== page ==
Twenty years ago, the Pentagon asked George M. Whitesides, a chemist at Harvard University, to invent a way to quickly detect anthrax and other biohazards in the field. His solution was a handheld device that used polymers to draw samples through a complex series of very small chemical baths. If biohazards were present, the chemicals would react. The device worked, but Whitesides was more excited about its civilian potential. Nearly a billion people live without access to hospitals or any reasonably sophisticated means of diagnosing illness; if he could transform the biohazard detector into a universal diagnostic tool, he could help save millions of lives. The design was straightforward. The only problem was that the Pentagon version was too expensive. For years, he and other researchers tried shrinking parts or using cheaper components. Then, four years ago, Whitesides had another idea. What if the whole thing was made out of paper?
Using an $800 printer, he selectively patterned sheets of paper with melted wax to create assay zones, similar to the circuits on a computer chip. He then added assay reagents that changed color when exposed to certain chemicals. The paper would wick blood samples into the appropriate assay zones, where it would bind to the reagents and change color to deliver a diagnosis. Mass-produced, his stamp could cost less than a penny.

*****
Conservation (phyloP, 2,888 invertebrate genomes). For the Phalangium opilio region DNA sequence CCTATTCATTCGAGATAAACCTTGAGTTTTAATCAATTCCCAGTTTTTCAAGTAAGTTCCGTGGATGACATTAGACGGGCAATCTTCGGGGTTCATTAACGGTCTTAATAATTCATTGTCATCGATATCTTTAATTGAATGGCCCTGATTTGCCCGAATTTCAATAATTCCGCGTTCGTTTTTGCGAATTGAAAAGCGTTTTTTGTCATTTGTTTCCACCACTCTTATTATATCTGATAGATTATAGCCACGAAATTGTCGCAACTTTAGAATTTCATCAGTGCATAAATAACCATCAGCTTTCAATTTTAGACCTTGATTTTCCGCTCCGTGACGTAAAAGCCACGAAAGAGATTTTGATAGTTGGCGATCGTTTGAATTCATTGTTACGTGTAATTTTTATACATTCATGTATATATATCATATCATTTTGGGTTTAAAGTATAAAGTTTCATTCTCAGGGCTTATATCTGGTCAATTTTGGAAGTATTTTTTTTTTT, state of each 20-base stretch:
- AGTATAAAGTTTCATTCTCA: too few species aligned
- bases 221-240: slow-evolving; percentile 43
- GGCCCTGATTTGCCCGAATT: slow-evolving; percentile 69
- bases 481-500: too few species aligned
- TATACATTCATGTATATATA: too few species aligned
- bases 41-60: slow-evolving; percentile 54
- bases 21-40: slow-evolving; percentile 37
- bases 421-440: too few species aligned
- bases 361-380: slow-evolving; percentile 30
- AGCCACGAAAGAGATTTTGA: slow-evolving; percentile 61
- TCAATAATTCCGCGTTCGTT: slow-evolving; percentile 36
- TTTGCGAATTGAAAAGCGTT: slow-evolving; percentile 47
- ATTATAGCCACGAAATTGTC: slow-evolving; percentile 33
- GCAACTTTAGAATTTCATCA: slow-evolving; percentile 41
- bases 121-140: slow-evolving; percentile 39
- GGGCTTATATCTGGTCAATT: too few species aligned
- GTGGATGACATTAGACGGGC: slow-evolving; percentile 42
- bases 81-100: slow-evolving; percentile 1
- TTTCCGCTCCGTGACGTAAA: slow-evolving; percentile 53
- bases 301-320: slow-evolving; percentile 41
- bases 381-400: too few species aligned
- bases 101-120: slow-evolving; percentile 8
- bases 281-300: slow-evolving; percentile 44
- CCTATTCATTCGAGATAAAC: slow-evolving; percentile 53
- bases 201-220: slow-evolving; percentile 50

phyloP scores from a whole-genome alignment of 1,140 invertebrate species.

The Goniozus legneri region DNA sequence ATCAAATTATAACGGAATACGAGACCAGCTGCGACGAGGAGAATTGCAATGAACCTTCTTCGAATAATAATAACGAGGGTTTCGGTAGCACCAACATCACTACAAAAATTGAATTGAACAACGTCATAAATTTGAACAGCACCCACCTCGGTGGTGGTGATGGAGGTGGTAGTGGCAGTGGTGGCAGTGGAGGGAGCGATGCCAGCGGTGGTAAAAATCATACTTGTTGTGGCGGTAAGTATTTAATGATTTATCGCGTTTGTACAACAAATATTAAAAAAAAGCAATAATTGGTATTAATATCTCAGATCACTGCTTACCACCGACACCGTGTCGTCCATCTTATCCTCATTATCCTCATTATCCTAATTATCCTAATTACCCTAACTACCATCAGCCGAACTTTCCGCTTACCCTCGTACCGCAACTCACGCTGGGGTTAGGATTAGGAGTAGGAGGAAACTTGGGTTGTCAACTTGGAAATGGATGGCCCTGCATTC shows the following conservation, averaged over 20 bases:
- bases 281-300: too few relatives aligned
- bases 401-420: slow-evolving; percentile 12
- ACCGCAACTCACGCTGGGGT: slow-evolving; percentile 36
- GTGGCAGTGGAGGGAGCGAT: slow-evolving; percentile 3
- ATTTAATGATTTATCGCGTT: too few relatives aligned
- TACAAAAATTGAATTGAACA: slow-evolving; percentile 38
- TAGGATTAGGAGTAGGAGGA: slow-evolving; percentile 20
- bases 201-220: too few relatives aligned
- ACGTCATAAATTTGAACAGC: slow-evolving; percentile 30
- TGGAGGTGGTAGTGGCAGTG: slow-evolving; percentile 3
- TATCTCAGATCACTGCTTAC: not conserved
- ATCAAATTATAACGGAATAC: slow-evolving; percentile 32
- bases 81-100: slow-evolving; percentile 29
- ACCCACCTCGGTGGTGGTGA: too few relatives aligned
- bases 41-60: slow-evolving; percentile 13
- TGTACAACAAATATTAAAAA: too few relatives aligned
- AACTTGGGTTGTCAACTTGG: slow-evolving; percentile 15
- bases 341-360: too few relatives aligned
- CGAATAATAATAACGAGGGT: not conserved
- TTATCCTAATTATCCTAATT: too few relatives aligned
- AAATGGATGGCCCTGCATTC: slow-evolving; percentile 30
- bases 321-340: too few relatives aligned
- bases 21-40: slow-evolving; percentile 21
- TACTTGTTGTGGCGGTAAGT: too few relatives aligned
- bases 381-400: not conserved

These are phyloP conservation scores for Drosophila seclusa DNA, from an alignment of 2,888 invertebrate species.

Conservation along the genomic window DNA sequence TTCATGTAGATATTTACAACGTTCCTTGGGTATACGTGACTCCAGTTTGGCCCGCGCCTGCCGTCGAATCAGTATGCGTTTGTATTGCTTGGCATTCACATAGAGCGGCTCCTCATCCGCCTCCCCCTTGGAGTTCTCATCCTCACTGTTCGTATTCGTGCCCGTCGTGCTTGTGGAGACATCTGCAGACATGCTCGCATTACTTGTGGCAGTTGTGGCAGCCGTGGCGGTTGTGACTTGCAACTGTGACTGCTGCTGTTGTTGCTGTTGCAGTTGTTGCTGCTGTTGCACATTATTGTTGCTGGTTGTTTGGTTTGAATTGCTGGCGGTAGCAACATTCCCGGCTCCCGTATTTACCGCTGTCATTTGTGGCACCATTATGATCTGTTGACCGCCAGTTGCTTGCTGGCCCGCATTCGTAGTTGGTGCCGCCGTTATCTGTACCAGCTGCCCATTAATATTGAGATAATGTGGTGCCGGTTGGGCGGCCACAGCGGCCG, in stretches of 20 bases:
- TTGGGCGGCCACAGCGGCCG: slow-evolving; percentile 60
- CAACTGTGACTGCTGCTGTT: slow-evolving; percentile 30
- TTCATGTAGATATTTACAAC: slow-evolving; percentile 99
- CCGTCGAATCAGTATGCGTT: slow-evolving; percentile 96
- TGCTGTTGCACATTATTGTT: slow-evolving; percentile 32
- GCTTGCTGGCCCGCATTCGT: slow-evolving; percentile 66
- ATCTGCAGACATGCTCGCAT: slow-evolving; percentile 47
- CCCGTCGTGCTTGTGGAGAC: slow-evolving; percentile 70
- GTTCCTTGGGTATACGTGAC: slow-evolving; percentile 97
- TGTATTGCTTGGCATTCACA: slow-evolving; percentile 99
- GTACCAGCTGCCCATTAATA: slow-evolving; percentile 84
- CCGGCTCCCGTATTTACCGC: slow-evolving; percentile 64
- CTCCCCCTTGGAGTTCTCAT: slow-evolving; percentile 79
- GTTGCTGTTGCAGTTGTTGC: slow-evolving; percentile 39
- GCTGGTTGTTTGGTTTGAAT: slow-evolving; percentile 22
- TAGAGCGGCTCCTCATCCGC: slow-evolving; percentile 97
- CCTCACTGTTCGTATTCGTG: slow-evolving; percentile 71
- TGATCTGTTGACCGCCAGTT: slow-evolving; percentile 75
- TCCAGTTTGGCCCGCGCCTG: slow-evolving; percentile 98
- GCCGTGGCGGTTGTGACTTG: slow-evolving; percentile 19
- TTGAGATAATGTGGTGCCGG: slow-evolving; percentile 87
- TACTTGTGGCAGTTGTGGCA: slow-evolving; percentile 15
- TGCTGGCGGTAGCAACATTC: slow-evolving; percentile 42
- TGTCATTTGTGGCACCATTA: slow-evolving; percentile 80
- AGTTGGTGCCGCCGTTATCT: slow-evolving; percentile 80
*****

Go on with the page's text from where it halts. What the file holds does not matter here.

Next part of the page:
But Whitesides needed help getting his paper out into the world. For this, he approached Una Ryan, a doctor who had just left her job as the CEO of a biopharmaceutical company that specialized in manufacturing vaccines and was looking to become involved in nonprofit work. She says her first reaction was that a simple diagnostic tool could not directly save as many lives as a vaccine. But, Whitesides countered, millions of patients die every year simply because physicians have an incomplete picture of their health. The blood work that could save them was too expensive and time-consuming. Diagnostic paper was cheap and quick, and its color-coded system made it easy for even nonprofessionals to interpret. Moreover, the printing methods required to manufacture diagnostic tools by the millions could be replicated nearly anywhere. “Printing comic books is a very high-technology business that occurs everywhere,” Whitesides says. Those same printers could be made to work in this case as well. “I realized then,” Ryan says, “that if we could get this into the developing world, it would be game-changing.”
Ryan now runs Diagnostics For All, which develops and distributes Whitesides’s paper. She recently shipped a liver-function test to India and will soon send more to Vietnam. Ryan says the company is also working on tests for dengue fever, diabetes, anemia and hypertension. “The best outcome,” Whitesides says, “is that paper diagnostics eventually emerge as the global standard.